1. Students will be required to write a two page response to each of the plays. Each response should address the following questions: What is the dramatic question, or what does the main character want to get in the play, and do they get it? What is the theme of the play or what does the author wan the audience to questions when they leave the theatre? If you were producing the play, what would you emphasize? What would be your directorial concept? The instructor will also ask one question of their one that pertains to the specific play.
  2. Each week, students will also complete a worksheet that contains 20–35 questions regarding that week’s focus of study. The student will use the course text as well as the course reference guide to complete the study guide. Students will then take an assessment based on the questions from the study guide.
  3. There will be two tests during the semester—a midterm and a final exam. Both the mid-term and final exam will be oral. Student will sign up for 15 minute time slots in which they will meet with their instructor in an online meeting. Students will be asked questions based on what has been learned in class up till that point. A webcam and microphone will be needed to be able to take the exams.
  4. This class also requires collaboration and discussion with class members. The instructor will monitor students’ participation in the online class discussions. Students are required to fully participate in these discussions by adding thoughtful insights and asking good questions. In these discussions, students should help each other learn and understand the material. Students are also required to be respectful to each other during these discussions. This doesn’t mean you can’t share your opinion, but you must do so in a respectful way.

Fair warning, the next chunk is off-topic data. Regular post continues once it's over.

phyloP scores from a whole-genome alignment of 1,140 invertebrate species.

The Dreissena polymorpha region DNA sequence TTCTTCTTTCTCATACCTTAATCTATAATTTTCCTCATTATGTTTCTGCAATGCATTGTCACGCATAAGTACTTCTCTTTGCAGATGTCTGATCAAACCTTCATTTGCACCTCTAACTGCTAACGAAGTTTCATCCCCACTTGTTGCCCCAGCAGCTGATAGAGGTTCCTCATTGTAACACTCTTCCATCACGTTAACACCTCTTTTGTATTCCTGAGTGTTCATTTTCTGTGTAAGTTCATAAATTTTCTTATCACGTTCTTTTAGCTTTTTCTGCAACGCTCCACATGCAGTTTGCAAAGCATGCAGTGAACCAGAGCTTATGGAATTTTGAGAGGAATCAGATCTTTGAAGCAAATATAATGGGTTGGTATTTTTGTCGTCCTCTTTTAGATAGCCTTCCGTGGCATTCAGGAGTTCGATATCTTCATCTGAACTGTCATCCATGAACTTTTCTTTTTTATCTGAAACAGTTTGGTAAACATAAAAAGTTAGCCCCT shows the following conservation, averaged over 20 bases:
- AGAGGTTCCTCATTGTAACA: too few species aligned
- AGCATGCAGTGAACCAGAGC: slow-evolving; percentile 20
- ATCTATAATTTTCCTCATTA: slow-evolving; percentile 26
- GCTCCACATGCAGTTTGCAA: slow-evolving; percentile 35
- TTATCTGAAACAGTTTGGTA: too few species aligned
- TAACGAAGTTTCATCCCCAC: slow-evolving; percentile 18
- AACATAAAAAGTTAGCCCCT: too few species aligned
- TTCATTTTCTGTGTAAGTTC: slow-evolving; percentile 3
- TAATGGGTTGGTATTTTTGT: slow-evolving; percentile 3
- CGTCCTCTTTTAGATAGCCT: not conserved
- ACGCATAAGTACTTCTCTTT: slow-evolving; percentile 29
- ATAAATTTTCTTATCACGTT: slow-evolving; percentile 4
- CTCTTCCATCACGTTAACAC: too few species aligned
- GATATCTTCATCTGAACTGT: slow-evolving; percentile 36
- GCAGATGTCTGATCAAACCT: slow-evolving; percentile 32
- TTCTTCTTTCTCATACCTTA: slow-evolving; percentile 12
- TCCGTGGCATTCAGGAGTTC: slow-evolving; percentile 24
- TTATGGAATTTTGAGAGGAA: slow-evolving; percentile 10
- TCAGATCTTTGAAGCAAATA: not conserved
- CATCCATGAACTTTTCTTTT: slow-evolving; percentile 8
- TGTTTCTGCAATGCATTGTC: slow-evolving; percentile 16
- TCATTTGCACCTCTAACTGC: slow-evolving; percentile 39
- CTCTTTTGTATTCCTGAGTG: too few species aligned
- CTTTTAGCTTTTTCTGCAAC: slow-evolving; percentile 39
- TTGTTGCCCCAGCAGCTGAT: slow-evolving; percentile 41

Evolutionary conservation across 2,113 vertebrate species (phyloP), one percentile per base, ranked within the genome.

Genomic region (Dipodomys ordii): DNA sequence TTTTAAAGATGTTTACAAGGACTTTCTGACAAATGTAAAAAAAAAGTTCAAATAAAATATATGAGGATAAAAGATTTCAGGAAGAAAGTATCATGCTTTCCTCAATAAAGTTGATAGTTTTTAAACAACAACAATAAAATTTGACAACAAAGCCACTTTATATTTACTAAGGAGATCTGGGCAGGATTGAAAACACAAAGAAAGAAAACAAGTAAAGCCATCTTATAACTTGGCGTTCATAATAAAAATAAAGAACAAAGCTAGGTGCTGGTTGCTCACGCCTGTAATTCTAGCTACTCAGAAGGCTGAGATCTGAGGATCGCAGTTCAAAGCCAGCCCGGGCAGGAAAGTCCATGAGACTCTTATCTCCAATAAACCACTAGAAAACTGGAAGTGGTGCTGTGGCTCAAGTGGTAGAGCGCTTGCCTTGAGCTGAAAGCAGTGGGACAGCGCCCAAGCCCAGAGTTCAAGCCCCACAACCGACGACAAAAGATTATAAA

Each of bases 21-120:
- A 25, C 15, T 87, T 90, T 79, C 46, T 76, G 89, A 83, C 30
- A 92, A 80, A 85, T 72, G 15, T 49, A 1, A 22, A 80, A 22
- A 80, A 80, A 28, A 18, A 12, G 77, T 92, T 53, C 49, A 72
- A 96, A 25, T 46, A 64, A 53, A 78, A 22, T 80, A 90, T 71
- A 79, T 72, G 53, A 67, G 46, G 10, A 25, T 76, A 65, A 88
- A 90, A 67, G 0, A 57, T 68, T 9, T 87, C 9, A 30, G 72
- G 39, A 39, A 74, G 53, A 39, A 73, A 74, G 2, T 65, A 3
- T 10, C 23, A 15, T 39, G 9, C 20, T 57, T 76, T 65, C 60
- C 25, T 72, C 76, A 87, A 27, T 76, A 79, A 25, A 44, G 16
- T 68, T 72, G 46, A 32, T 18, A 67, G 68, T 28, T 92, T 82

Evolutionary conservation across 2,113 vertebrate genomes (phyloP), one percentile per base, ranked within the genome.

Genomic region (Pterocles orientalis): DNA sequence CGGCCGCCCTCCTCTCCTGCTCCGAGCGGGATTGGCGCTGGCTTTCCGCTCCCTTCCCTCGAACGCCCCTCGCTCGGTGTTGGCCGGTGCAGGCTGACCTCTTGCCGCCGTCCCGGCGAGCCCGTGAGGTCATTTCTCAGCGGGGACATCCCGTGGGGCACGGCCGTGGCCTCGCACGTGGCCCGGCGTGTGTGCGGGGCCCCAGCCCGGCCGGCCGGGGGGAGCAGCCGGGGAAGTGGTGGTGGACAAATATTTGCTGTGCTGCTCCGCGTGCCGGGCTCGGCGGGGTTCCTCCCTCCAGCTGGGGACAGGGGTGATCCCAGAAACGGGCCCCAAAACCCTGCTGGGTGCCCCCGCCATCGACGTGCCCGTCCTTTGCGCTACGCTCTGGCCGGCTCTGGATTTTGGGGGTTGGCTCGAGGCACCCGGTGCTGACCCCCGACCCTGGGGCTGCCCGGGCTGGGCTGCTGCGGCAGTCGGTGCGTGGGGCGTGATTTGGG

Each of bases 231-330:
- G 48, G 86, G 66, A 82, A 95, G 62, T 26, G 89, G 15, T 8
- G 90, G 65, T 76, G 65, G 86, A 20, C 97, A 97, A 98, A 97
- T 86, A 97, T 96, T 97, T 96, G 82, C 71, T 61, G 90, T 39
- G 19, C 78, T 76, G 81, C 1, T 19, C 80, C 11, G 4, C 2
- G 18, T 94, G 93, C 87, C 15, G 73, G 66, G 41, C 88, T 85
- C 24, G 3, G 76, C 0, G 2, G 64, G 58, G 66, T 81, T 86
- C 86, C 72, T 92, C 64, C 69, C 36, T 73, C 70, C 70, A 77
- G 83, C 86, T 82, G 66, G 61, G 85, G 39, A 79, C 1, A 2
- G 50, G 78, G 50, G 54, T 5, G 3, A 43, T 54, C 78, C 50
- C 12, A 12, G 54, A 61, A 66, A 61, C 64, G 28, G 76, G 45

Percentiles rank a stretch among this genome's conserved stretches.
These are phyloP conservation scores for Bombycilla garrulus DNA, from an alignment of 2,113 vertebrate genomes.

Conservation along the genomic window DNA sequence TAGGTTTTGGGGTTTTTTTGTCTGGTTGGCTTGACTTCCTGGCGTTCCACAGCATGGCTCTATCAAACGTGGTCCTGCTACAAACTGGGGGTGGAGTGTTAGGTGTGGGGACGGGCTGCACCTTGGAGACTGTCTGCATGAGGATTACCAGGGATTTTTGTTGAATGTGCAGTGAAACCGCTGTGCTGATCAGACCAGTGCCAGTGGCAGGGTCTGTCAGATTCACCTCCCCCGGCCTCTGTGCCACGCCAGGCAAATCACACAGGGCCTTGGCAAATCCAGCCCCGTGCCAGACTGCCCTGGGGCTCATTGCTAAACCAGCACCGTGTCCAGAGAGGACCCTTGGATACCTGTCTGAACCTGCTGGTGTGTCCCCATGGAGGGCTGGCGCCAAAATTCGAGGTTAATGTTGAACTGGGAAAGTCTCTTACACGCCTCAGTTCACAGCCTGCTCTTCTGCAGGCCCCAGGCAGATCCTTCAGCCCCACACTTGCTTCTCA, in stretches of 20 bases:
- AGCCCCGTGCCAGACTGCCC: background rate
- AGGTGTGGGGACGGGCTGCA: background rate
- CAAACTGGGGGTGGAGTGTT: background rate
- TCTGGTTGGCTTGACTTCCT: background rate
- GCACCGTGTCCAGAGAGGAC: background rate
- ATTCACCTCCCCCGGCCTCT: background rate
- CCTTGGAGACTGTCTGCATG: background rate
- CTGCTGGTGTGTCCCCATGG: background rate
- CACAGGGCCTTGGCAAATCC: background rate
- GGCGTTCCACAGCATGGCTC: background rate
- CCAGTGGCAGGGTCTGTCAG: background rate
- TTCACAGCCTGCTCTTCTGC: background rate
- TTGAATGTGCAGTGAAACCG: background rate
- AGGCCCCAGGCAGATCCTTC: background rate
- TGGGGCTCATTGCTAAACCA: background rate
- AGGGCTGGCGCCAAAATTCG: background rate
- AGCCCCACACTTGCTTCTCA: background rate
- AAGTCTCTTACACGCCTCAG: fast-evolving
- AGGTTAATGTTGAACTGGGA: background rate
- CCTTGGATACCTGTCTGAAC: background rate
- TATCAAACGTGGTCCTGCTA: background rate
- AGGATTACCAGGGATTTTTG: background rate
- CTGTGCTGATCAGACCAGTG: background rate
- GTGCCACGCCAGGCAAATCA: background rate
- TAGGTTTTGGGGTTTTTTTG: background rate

5. Students will also have the opportunity to complete a semester project. Students have the option of doing a research paper or designing a project of their own based on the course material. More details about each project can be found in the course on I-Learn.



Mid-Term Exam


Final Exam


Play Responses




Discussion Participation


Semester Project


Total (point totals are approximations)


93–100% = A

80–82% = B-

67–69% = D+

90–92% = A-

77–79% = C+

63–66% = D

87–89% = B+

73–76% = C

60–62% = D-

83–86% = B

70–72% = C-

<59% = F

Extra Credit

Extra Credit may be given at the discretion of the instructor.

Time Commitment

The online class policy is that, for every credit hour, you should expect to spend 3 hours of work per week. For example, in a 3-credit course, there would be 9 hours of work each week. For this class, you should plan on spending about 9 hours per week.


Online Support Center

The Online Support Center (OSC) is designed to help any students taking online courses at BYU-Idaho. If you have questions about any online course or any feedback concerning online courses, instructors, or your online learning experience please contact the OSC.

OSC Contact Information

Phone: 208-496-1411

Text Messaging: 855-808-7102


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Hours: Monday-Friday, 7 AM – 7 PM, MST